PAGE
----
A few main singers sit near the front of the stage, a couple of whom usually play harmoniums. Behind them are several background singers who clap their hands and join in on the chorus.
Towards the back center of the stage there are percussionists, who usually play the Punjabi folk taal Keharwa. There are no hard and fast rules as to what sort of percussion is used. Sometimes a single tabla is played without a baya, or a dholak (Punjabi folk drum), or even Arabic, Latin or African drums. For large concerts or television appearances, this informal ensemble may be supplemented by almost any kind of instrument, eastern or western: santoor, guitar, mandolin, clarinet. The primary focus is on the main singers, so any addition to the background ensemble can be added as easily as icing to a cake.
Nusrat Fateh Ali Khan was the first qawwali singer to became famous in the West partly because he realized that the essence of qawwali can be communicated more effectively if you are willing to change that icing. By developing new arrangements with western rock musicians like Peter Gabriel and Eddie Vedder, some of which ended up in American film scores, he became more popular in the West than any other Indian musician except (possibly) Ravi Shankar. However, Khan’s greatness as a musician came from the fact that he made as many changes to the “cake” as he did to the “icing.” This is dramatically revealed by listening to the Shanachie Records compilation Kings and Queen of Qawwali, which enables us to contrast Khan’s music with that of his predecessors, as well as to appreciate how he was both faithful to and creative with the traditions he inherited.
Aziz Mian was a true original who wrote many of his own lyrics and sang in a style that was almost close to oratory.
As a poet, he explored the themes of Sufi mysticism in thought provoking and sometimes controversial ways. No one else could have written lyrics like, “Trust me, the angels will ask the pious on judgment day: ‘Why didn’t you sin? Didn’t you trust in God’s mercy?’” or, “Even if he sends me to hell, I will still be grateful, since we punish only those who we count as our own.” But musically, he relied on a single format, which he rarely varied. For the verses, he would stop the background music, chant mostly on one or two notes accompanied only by his own harmonium playing, and then on his signal the rest of the ensemble would return for the chorus.
The Sabri Brothers were among the first qawwali singers to perform outside of the dargah, and they set the standard and the format for most qawwali singers that followed. But it was the virtuosity of Nusrat Fateh Ali Khan that developed that format, and transformed qawwali from a semi-classical to a classical music form. He expanded the traditional introductory incantation into a full-fledged classical alap. His original melodies were full of rhythmic surprises and dynamic swells. And his improvisations developed those melodies using the most sophisticated Khayal techniques, including sargam, tarana, meend, and fast, complex cross-rhythms. Perhaps most importantly, however, there was the rich expressive quality of the voice itself: rough and gritty without being coarse or unrefined, and with the emotional intensity of a prayer or a cry of intoxicated joy.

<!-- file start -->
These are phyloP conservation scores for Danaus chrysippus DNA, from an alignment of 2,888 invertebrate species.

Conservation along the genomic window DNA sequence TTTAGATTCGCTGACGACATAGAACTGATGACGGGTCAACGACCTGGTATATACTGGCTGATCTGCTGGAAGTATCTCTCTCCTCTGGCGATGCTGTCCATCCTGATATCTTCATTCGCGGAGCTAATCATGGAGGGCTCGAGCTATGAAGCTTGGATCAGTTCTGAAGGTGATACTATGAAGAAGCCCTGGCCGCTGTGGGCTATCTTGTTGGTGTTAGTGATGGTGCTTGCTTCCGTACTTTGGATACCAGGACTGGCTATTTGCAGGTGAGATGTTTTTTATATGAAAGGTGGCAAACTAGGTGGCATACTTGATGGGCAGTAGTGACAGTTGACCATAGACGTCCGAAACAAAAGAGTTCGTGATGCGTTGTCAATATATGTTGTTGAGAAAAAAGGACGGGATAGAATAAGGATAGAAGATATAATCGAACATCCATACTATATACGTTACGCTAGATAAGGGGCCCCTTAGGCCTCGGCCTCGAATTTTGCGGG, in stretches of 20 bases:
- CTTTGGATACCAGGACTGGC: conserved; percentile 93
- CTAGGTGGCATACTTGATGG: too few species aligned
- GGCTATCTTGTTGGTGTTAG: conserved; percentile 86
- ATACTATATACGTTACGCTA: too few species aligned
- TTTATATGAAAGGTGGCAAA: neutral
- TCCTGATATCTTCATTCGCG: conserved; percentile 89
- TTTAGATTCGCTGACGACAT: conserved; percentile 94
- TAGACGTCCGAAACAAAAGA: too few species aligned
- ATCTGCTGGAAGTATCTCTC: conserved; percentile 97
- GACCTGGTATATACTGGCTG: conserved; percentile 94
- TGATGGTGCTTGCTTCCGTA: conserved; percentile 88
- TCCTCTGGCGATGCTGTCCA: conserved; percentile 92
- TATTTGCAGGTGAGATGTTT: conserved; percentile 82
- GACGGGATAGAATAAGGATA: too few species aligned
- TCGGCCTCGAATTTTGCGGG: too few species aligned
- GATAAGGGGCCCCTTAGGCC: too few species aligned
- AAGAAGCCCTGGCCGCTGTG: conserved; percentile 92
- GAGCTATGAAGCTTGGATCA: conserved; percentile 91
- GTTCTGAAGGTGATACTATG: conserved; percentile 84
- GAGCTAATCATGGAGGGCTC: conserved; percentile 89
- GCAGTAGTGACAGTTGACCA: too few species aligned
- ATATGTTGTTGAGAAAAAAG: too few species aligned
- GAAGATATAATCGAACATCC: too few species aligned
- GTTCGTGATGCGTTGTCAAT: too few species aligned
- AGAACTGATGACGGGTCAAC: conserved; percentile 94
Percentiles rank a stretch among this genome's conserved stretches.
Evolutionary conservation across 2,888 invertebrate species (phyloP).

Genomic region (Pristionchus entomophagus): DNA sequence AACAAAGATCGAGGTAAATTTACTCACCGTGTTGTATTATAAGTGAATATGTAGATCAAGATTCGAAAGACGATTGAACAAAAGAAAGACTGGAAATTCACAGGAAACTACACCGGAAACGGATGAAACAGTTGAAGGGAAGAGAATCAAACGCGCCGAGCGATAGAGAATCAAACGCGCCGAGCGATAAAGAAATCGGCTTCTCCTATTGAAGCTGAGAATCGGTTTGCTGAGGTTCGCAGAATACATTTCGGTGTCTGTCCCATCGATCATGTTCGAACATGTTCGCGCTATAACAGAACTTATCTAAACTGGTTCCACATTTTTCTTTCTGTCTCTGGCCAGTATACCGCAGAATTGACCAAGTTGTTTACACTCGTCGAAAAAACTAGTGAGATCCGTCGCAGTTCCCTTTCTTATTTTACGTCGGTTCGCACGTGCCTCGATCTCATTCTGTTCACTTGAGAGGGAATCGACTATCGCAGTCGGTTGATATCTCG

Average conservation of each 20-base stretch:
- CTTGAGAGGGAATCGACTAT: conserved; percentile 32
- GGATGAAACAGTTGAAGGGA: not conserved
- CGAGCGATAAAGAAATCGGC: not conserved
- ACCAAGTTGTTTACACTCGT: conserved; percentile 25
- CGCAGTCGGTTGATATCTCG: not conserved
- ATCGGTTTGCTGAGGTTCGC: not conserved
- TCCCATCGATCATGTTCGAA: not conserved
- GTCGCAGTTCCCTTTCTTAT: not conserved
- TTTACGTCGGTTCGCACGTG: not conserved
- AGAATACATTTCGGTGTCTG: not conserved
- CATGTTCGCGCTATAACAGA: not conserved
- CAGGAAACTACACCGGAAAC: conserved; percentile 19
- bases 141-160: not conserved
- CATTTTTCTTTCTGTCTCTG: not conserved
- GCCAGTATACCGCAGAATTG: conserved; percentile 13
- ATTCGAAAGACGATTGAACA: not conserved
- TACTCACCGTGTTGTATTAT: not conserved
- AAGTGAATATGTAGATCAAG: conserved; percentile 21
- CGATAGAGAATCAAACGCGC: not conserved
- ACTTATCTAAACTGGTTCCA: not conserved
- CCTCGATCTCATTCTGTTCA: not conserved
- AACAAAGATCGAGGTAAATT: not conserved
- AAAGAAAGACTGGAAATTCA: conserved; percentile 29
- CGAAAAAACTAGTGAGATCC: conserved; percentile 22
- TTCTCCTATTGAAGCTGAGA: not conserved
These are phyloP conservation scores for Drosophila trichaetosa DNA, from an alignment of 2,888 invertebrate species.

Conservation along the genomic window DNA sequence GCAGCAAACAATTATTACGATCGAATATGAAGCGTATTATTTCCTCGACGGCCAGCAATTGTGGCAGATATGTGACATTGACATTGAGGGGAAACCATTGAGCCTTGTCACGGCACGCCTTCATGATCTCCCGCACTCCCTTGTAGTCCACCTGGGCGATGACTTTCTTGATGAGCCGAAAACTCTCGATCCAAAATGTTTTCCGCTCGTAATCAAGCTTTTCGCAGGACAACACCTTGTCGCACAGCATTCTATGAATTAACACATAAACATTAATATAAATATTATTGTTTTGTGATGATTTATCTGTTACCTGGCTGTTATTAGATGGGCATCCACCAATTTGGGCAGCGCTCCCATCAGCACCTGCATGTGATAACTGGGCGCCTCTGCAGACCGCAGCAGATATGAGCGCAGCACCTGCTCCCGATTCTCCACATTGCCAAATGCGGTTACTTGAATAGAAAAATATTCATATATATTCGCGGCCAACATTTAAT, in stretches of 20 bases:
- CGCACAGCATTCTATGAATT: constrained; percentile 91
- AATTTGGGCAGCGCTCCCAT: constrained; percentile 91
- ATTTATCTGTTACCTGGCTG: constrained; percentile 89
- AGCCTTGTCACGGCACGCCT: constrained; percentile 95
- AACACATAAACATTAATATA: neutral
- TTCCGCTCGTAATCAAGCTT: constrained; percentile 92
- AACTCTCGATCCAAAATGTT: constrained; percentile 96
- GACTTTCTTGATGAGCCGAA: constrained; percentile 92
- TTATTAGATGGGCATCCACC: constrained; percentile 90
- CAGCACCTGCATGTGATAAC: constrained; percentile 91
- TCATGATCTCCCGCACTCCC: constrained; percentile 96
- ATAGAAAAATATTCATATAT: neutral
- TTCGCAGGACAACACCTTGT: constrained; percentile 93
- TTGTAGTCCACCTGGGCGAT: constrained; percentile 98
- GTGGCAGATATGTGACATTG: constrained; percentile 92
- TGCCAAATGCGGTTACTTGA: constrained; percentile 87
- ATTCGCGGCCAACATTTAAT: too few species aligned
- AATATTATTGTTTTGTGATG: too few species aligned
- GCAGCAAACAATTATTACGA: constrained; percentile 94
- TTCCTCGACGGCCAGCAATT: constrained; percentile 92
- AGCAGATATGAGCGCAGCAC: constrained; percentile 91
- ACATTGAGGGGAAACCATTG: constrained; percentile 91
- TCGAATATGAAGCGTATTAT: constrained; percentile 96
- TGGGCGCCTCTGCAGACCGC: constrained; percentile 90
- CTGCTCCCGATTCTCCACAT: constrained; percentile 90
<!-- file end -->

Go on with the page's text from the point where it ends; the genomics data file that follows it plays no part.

Nusrat’s tragically early death at 48 scattered, but did not destroy, his legacy. His cousin Badar made some albums after Nusrat’s death, but died himself earlier this year. Nusrat had been training his nephew Rahat Nusrat Fateh Ali Khan, who now leads the family qawwali party. But although Rahat is the keeper of this musical flame, the fire is not spreading the way it once did.
The ensemble has been supplemented by non-relatives because of the recent deaths. And as good as Rahat is, it is impossible to avoid comparing him to Nusrat, a comparison from which he inevitably falls short. Rahat has therefore been unable to maintain the popularity of his family’s qawwali party in the West. At the moment, there is no one who dominates the qawwali stage the way Nusrat once did, and perhaps there never will be. Nevertheless, qawwali is still performed in concerts and at dargahs by families that have maintained this tradition for generations.
Furthermore, qawwali has made a profound impact on Indian popular music. Rahat also has a successful career as a filmi singer, and his solo album Tere Bina showcases his new vocal skills with lush A.R. Rahman-style arrangements. He both croons softly on love ballads, and belts out Nusrat-style taans on the heavily improvised Laal Alap Sufi. After decades of a single smooth filmi singing style, this is a welcome change. There is also Kailash Kher, a Hindu Brahmin from a non-musical family who taught himself to sing with help from numerous teachers. His voice quality evokes memories of Nusrat, but he rightly refers to his music as “Sufi pop.” He performs in jeans with a rock band, and uses just enough qawwali vocal technique to effectively ornament short radio-friendly melodies. Nevertheless, his most recent album, Jhoomo Re,features a traditional poem by Amir Khusrau, and his close musical relationship with his arrangers Paresh and Naresh Kamnath is reminiscent of the family bonds of a traditional qawwali party. This is not qawwali, but it is superb pop music, far more creative and fresh than most of what is on the radio in England and the United States. And it couldn’t have existed if Nusrat Fateh Ali Khan had not expanded his influence in so many ways.
|Teed Rockwell has studied Indian classical music with Ali Akbar Khan and other great Indian musicians. He is the first person to play Hindustani music on the Touchstyle Fretboard.|